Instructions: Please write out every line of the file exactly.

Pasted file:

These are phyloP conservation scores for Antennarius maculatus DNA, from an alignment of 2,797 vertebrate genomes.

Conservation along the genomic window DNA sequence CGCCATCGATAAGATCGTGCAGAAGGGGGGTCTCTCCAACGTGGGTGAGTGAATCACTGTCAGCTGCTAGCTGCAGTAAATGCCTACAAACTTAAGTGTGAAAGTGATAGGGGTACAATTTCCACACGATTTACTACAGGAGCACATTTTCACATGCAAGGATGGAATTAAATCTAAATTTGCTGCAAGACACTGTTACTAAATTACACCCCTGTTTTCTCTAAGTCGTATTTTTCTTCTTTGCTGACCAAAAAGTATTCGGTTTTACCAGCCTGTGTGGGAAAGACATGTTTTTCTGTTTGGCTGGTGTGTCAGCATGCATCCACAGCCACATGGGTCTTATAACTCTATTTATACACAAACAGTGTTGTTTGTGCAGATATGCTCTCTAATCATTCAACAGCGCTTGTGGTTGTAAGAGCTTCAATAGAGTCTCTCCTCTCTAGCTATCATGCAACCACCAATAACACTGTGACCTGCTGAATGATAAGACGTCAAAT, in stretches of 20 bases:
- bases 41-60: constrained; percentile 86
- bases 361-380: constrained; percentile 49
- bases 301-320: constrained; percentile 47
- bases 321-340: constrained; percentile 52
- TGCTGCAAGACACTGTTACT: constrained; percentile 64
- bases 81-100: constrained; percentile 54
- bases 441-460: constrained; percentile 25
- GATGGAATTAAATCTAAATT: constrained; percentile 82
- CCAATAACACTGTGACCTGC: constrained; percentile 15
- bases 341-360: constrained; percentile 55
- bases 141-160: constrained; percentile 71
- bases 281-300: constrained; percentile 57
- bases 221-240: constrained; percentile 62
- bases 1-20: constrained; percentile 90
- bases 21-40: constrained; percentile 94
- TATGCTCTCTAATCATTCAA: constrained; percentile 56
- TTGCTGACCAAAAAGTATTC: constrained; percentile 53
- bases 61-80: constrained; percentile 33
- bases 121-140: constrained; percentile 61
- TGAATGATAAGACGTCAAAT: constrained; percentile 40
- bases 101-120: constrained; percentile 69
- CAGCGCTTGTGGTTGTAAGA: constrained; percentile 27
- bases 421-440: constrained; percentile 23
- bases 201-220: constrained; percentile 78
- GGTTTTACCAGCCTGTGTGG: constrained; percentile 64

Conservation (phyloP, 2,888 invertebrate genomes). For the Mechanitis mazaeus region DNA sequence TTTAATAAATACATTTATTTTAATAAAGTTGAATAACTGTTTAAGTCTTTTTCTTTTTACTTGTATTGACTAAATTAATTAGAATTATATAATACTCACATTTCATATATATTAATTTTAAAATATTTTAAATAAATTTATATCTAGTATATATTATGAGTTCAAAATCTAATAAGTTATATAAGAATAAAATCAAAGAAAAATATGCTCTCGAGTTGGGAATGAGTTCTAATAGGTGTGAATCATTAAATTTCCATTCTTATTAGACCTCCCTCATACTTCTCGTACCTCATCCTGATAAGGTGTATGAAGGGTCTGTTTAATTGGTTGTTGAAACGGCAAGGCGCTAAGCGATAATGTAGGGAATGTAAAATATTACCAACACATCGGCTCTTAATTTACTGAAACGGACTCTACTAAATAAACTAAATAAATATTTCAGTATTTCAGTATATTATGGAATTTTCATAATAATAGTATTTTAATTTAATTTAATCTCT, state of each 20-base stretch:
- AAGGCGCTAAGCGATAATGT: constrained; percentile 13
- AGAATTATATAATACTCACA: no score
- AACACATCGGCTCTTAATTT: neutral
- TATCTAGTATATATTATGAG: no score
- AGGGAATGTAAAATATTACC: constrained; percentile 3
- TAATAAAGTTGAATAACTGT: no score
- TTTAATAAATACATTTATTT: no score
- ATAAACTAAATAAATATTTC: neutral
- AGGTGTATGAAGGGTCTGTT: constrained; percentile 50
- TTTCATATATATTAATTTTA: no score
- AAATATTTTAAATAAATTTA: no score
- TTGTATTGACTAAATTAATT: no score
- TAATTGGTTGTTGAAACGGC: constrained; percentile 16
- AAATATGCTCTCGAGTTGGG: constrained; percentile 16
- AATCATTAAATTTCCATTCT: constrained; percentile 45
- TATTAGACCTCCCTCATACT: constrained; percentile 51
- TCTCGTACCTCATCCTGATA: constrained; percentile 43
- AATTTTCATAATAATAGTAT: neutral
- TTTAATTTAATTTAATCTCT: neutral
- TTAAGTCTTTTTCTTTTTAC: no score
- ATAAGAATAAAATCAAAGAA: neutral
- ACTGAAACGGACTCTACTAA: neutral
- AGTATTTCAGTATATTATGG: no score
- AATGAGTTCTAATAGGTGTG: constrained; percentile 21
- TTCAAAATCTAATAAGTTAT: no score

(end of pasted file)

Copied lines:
These are phyloP conservation scores for Antennarius maculatus DNA, from an alignment of 2,797 vertebrate genomes.

Conservation along the genomic window DNA sequence CGCCATCGATAAGATCGTGCAGAAGGGGGGTCTCTCCAACGTGGGTGAGTGAATCACTGTCAGCTGCTAGCTGCAGTAAATGCCTACAAACTTAAGTGTGAAAGTGATAGGGGTACAATTTCCACACGATTTACTACAGGAGCACATTTTCACATGCAAGGATGGAATTAAATCTAAATTTGCTGCAAGACACTGTTACTAAATTACACCCCTGTTTTCTCTAAGTCGTATTTTTCTTCTTTGCTGACCAAAAAGTATTCGGTTTTACCAGCCTGTGTGGGAAAGACATGTTTTTCTGTTTGGCTGGTGTGTCAGCATGCATCCACAGCCACATGGGTCTTATAACTCTATTTATACACAAACAGTGTTGTTTGTGCAGATATGCTCTCTAATCATTCAACAGCGCTTGTGGTTGTAAGAGCTTCAATAGAGTCTCTCCTCTCTAGCTATCATGCAACCACCAATAACACTGTGACCTGCTGAATGATAAGACGTCAAAT, in stretches of 20 bases:
- bases 41-60: constrained; percentile 86
- bases 361-380: constrained; percentile 49
- bases 301-320: constrained; percentile 47
- bases 321-340: constrained; percentile 52
- TGCTGCAAGACACTGTTACT: constrained; percentile 64
- bases 81-100: constrained; percentile 54
- bases 441-460: constrained; percentile 25
- GATGGAATTAAATCTAAATT: constrained; percentile 82
- CCAATAACACTGTGACCTGC: constrained; percentile 15
- bases 341-360: constrained; percentile 55
- bases 141-160: constrained; percentile 71
- bases 281-300: constrained; percentile 57
- bases 221-240: constrained; percentile 62
- bases 1-20: constrained; percentile 90
- bases 21-40: constrained; percentile 94
- TATGCTCTCTAATCATTCAA: constrained; percentile 56
- TTGCTGACCAAAAAGTATTC: constrained; percentile 53
- bases 61-80: constrained; percentile 33
- bases 121-140: constrained; percentile 61
- TGAATGATAAGACGTCAAAT: constrained; percentile 40
- bases 101-120: constrained; percentile 69
- CAGCGCTTGTGGTTGTAAGA: constrained; percentile 27
- bases 421-440: constrained; percentile 23
- bases 201-220: constrained; percentile 78
- GGTTTTACCAGCCTGTGTGG: constrained; percentile 64

Conservation (phyloP, 2,888 invertebrate genomes). For the Mechanitis mazaeus region DNA sequence TTTAATAAATACATTTATTTTAATAAAGTTGAATAACTGTTTAAGTCTTTTTCTTTTTACTTGTATTGACTAAATTAATTAGAATTATATAATACTCACATTTCATATATATTAATTTTAAAATATTTTAAATAAATTTATATCTAGTATATATTATGAGTTCAAAATCTAATAAGTTATATAAGAATAAAATCAAAGAAAAATATGCTCTCGAGTTGGGAATGAGTTCTAATAGGTGTGAATCATTAAATTTCCATTCTTATTAGACCTCCCTCATACTTCTCGTACCTCATCCTGATAAGGTGTATGAAGGGTCTGTTTAATTGGTTGTTGAAACGGCAAGGCGCTAAGCGATAATGTAGGGAATGTAAAATATTACCAACACATCGGCTCTTAATTTACTGAAACGGACTCTACTAAATAAACTAAATAAATATTTCAGTATTTCAGTATATTATGGAATTTTCATAATAATAGTATTTTAATTTAATTTAATCTCT, state of each 20-base stretch:
- AAGGCGCTAAGCGATAATGT: constrained; percentile 13
- AGAATTATATAATACTCACA: no score
- AACACATCGGCTCTTAATTT: neutral
- TATCTAGTATATATTATGAG: no score
- AGGGAATGTAAAATATTACC: constrained; percentile 3
- TAATAAAGTTGAATAACTGT: no score
- TTTAATAAATACATTTATTT: no score
- ATAAACTAAATAAATATTTC: neutral
- AGGTGTATGAAGGGTCTGTT: constrained; percentile 50
- TTTCATATATATTAATTTTA: no score
- AAATATTTTAAATAAATTTA: no score
- TTGTATTGACTAAATTAATT: no score
- TAATTGGTTGTTGAAACGGC: constrained; percentile 16
- AAATATGCTCTCGAGTTGGG: constrained; percentile 16
- AATCATTAAATTTCCATTCT: constrained; percentile 45
- TATTAGACCTCCCTCATACT: constrained; percentile 51
- TCTCGTACCTCATCCTGATA: constrained; percentile 43
- AATTTTCATAATAATAGTAT: neutral
- TTTAATTTAATTTAATCTCT: neutral
- TTAAGTCTTTTTCTTTTTAC: no score
- ATAAGAATAAAATCAAAGAA: neutral
- ACTGAAACGGACTCTACTAA: neutral
- AGTATTTCAGTATATTATGG: no score
- AATGAGTTCTAATAGGTGTG: constrained; percentile 21
- TTCAAAATCTAATAAGTTAT: no score